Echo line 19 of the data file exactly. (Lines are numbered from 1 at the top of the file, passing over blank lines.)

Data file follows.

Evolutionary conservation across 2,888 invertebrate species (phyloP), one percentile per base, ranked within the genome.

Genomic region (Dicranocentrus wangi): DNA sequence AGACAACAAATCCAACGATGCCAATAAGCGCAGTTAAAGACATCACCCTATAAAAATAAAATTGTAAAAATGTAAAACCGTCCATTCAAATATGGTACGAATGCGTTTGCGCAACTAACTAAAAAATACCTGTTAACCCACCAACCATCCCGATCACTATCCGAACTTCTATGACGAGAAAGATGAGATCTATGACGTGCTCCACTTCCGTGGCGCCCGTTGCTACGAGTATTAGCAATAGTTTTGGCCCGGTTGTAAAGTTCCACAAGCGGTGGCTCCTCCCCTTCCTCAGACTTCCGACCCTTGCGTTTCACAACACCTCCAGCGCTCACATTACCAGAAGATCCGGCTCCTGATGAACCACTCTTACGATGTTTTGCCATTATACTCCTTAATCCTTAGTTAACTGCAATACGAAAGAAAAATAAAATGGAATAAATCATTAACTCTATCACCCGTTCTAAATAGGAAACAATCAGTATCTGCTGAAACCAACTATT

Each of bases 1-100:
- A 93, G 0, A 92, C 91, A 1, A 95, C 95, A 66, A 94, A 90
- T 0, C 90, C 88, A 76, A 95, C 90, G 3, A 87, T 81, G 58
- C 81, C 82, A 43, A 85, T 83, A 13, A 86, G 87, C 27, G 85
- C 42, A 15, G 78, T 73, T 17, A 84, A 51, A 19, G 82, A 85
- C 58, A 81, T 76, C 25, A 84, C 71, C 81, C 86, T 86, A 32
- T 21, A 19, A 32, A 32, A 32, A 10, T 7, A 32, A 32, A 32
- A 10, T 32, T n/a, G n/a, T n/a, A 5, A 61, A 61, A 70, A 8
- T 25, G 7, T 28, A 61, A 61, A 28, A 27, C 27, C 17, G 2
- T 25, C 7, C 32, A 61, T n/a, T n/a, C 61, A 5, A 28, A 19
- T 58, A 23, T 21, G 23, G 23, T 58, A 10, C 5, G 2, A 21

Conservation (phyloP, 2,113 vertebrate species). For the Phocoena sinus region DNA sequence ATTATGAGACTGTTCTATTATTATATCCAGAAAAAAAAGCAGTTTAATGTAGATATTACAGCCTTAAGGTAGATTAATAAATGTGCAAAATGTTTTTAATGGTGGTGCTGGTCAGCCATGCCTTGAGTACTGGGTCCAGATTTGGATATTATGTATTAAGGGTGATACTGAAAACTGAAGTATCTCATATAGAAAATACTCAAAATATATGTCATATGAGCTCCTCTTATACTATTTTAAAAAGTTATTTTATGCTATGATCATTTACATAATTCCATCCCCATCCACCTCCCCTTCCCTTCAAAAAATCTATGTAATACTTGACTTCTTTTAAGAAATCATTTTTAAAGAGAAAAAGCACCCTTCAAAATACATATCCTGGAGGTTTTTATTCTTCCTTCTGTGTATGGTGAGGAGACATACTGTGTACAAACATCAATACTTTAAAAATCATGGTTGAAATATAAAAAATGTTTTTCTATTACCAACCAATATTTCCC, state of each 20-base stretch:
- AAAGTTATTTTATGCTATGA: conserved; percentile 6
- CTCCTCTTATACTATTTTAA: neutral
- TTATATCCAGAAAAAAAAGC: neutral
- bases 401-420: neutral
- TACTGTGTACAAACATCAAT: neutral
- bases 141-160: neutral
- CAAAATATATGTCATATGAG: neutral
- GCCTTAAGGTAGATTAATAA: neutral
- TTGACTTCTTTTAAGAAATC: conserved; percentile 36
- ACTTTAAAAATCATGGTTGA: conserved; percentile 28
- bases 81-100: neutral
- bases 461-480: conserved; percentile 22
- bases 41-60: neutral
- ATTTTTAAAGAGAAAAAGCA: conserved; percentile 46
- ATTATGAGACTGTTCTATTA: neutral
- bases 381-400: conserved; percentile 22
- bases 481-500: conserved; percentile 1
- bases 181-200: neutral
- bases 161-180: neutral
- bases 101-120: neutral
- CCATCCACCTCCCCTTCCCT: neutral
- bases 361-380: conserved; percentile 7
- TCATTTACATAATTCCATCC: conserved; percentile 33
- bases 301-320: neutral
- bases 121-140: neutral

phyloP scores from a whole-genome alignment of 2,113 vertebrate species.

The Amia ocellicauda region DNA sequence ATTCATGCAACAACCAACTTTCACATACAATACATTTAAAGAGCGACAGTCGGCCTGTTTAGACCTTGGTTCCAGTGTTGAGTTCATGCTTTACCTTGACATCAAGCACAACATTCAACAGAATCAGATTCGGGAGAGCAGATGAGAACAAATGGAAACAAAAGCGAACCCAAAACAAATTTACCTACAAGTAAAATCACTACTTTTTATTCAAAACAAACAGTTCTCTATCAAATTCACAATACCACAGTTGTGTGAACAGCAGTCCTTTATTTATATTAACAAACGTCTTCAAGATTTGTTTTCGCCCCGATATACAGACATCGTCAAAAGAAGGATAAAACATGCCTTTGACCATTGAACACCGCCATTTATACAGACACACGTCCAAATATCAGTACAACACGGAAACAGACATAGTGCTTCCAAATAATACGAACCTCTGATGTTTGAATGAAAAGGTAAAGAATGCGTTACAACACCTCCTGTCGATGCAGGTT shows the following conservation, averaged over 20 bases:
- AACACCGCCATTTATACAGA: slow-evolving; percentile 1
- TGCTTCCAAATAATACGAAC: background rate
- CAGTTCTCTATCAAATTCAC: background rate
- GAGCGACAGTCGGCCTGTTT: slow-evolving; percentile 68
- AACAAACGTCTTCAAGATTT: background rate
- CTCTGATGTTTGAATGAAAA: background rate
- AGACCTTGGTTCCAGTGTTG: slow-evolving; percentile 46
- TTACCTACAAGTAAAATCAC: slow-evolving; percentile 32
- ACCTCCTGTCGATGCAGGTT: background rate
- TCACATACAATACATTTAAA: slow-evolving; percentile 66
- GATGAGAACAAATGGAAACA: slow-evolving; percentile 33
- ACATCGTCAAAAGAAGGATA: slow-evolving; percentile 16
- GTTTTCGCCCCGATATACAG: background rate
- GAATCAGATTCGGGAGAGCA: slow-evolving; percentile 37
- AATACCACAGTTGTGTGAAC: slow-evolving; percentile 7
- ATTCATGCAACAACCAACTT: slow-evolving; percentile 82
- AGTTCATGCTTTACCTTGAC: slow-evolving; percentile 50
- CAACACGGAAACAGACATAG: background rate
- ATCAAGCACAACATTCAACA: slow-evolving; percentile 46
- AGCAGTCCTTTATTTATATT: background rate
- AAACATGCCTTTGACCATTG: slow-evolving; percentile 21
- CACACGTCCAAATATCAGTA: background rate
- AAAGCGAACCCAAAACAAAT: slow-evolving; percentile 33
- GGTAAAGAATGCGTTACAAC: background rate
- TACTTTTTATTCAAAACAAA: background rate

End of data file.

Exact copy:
- TACTGTGTACAAACATCAAT: neutral